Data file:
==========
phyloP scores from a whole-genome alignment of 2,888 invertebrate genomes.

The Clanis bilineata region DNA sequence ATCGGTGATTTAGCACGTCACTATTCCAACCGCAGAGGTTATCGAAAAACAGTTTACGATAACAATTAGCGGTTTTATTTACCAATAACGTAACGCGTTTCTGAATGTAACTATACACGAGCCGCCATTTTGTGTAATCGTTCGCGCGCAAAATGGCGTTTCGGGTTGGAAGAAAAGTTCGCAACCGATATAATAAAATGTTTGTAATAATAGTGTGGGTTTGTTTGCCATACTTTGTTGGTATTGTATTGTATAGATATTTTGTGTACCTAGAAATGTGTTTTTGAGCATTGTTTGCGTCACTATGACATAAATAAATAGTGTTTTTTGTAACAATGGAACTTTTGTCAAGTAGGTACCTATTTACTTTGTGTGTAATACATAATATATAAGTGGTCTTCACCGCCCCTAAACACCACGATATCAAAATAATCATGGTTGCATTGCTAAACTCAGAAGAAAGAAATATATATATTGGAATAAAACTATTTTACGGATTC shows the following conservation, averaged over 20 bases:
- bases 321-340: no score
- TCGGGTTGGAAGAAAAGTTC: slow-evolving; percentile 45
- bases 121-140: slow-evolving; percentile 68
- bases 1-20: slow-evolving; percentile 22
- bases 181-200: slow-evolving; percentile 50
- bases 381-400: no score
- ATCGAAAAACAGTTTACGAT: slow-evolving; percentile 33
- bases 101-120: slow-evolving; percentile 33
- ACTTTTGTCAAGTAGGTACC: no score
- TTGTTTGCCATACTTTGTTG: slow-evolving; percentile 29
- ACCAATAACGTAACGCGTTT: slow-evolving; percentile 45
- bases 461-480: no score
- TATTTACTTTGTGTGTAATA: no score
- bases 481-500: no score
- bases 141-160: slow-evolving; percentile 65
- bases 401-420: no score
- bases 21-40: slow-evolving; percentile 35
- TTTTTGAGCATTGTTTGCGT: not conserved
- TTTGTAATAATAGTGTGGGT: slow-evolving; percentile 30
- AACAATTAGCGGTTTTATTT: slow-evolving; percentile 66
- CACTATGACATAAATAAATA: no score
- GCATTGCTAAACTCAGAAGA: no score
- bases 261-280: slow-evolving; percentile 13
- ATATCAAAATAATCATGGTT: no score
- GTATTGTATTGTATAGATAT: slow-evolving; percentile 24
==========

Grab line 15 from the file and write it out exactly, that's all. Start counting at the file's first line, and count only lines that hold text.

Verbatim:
- TATTTACTTTGTGTGTAATA: no score